In 2001, Masumi Arakawa persuades Ichiban Kasuga to confess to a murder that his captain, Jo Sawashiro, allegedly committed, to protect the latter’s reputation. Kasuga, feeling indebted to Arakawa, agrees to shoulder the blame for the crime. Arakawa promises to greet Ichiban upon his release. 18 years later, after serving his sentencing, Kasuga is released from jail, but Arakawa is nowhere to be seen. He was picked up by police officer Koichi Adachi, who reveals that the Tojo Clan has perished, and in its place, Kamurocho has become the territory of its rival, the Omi Alliance. Adachi also informs Kasuga that Arakawa was responsible as he betrayed the clan to join the Omi, while Arakawa’s son Masato, whom Kasuga once chauffeured, has died due to his deteriorating health. Seeking to expose the truth together, they crash an Omi Alliance meeting held by Arakawa. Adachi is arrested for trespassing whilst Arakawa shoots Kasuga.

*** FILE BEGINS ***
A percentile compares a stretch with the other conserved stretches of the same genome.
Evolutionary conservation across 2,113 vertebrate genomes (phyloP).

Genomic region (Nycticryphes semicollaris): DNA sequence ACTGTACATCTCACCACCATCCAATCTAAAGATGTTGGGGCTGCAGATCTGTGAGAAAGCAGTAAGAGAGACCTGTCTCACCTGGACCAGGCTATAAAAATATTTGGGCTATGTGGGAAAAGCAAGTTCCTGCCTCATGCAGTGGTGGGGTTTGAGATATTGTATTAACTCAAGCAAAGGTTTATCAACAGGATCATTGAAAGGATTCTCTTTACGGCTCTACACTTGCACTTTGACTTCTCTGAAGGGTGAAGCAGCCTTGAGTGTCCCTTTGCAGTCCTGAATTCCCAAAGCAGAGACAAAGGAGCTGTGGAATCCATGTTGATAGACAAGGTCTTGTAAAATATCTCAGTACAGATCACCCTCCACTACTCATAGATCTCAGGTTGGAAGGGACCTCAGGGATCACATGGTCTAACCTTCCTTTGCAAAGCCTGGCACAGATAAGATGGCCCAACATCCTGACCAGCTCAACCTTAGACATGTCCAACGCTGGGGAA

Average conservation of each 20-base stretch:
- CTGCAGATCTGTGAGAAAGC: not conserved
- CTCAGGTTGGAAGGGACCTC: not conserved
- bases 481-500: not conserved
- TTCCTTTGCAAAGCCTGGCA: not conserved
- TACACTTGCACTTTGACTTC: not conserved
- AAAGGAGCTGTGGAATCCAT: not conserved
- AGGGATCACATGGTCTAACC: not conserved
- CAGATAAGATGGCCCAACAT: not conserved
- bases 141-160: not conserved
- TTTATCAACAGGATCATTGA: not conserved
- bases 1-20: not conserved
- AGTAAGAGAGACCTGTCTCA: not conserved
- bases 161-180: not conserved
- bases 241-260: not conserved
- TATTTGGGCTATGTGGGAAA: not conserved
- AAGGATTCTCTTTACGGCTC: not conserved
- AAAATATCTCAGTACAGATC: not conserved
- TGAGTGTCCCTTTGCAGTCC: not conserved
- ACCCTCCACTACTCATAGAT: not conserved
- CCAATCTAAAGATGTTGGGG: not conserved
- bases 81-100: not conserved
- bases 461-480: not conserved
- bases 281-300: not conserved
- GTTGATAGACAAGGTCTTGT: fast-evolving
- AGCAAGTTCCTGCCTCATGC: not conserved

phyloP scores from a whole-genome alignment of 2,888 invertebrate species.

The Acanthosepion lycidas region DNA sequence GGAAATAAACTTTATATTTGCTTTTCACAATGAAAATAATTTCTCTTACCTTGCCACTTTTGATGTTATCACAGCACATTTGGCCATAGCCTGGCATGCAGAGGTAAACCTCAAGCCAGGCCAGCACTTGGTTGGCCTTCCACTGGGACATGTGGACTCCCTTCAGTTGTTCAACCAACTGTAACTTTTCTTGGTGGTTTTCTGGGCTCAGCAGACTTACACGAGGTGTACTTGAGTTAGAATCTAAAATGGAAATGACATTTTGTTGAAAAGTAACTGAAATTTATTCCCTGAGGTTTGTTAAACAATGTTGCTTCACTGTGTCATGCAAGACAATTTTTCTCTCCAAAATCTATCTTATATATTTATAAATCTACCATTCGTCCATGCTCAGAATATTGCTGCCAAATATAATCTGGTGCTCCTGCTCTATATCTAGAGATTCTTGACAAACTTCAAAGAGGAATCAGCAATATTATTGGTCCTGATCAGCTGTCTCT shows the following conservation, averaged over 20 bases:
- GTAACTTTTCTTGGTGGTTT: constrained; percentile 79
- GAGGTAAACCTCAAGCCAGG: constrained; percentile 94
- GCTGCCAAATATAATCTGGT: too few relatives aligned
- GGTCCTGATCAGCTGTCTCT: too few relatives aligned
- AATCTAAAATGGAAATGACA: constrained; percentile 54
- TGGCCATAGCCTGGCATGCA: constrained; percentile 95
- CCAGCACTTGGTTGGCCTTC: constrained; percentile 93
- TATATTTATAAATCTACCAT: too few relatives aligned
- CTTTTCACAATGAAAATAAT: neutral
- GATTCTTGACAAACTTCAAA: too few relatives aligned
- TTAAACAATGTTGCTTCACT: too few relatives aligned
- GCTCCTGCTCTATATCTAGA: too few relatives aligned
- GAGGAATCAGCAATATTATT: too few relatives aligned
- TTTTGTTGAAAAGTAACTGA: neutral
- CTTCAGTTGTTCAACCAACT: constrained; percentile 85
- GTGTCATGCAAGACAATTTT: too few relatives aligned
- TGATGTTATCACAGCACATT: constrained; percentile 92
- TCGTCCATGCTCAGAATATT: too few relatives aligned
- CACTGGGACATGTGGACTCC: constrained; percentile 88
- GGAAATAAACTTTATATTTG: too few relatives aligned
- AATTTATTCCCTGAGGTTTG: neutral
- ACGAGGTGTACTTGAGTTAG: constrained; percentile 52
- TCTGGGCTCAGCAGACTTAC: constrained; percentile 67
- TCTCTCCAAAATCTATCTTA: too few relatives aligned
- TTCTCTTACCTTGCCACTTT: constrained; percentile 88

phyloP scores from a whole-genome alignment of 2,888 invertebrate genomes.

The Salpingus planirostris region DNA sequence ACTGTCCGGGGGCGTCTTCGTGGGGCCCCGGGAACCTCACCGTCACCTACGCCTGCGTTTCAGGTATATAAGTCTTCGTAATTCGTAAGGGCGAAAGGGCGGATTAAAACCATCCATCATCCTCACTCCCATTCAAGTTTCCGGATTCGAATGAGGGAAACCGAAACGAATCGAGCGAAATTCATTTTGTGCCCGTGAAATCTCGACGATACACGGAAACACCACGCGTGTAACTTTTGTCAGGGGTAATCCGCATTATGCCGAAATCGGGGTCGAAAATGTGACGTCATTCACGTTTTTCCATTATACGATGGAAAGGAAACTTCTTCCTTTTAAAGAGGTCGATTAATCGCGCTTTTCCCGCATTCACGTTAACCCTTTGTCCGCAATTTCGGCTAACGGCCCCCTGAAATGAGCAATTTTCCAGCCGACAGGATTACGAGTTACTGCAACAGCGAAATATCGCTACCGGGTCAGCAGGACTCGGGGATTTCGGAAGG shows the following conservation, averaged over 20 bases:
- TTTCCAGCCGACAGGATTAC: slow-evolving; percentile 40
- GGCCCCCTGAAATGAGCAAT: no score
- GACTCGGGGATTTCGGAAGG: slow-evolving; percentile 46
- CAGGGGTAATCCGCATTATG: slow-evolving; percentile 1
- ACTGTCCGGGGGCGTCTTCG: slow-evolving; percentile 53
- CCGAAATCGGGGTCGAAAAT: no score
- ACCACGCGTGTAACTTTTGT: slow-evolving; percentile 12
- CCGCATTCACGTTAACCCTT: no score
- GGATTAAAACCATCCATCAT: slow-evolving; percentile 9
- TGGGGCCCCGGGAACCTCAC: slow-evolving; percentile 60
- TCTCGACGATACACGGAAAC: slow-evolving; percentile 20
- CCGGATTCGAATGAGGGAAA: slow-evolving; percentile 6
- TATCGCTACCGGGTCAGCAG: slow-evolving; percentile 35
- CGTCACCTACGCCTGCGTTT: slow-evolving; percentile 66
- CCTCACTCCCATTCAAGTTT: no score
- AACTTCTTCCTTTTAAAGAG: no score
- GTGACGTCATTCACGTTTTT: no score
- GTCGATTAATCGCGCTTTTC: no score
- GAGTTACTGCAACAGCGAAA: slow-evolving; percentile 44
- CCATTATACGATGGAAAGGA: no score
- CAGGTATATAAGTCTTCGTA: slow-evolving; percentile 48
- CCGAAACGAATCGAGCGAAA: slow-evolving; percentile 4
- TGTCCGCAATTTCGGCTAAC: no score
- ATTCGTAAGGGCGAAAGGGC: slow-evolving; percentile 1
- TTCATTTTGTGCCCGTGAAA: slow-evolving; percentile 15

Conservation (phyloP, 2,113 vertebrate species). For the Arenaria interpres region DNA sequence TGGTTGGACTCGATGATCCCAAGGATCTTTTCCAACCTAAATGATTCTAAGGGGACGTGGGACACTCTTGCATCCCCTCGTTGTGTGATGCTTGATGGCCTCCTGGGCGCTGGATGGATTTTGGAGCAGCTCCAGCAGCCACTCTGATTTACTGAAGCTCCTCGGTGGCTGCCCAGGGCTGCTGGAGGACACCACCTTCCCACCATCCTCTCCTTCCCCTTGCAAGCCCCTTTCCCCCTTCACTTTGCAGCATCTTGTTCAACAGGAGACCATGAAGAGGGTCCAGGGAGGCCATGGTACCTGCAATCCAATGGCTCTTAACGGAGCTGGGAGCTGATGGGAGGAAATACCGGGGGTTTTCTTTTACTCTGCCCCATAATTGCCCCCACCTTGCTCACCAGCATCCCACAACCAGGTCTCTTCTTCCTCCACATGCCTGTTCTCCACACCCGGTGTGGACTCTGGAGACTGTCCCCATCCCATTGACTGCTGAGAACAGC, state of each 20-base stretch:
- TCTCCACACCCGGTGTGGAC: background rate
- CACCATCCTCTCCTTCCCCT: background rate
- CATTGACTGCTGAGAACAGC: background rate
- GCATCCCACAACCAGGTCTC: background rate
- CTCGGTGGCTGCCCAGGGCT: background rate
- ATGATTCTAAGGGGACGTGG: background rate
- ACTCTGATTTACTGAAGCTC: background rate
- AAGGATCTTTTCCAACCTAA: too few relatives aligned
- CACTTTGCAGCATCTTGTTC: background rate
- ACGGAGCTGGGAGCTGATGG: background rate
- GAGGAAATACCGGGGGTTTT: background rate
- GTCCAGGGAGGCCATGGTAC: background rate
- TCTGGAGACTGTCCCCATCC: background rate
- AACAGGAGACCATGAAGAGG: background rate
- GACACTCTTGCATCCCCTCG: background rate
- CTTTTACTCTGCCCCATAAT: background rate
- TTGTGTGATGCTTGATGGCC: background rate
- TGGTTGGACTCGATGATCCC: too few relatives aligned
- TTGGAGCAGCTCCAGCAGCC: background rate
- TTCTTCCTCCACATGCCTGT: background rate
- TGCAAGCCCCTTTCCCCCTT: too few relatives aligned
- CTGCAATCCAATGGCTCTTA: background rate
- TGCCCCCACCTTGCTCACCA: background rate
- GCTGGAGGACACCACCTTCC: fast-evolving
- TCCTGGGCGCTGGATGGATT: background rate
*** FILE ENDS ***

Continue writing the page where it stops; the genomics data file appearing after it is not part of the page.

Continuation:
Recently, there’s been a prevalent trend of ‘Gaming ED’ within the community. Despite new game releases every month, there’s a lack of enthusiasm. As I was reaching a point of gaming apathy, I stumbled upon this title while browsing RPGs on XGP. This is my first encounter with the Yakuza series, and interestingly, it marks Yakuza’s first transition into the RPG genre. It feels like meeting the right person at the right time; although this installment doesn’t surpass the position held by Persona 5, it outperforms ‘Fishing Fans 15’ (FF15) in certain aspects.
In terms of being an RPG, there are still some issues with combat balance. In the later stages, battles are mostly managed through high-level techniques from China, Japan, and Korea, while female characters focus on providing support. The most crucial aspect of an RPG, the story, is generally commendable and well-developed.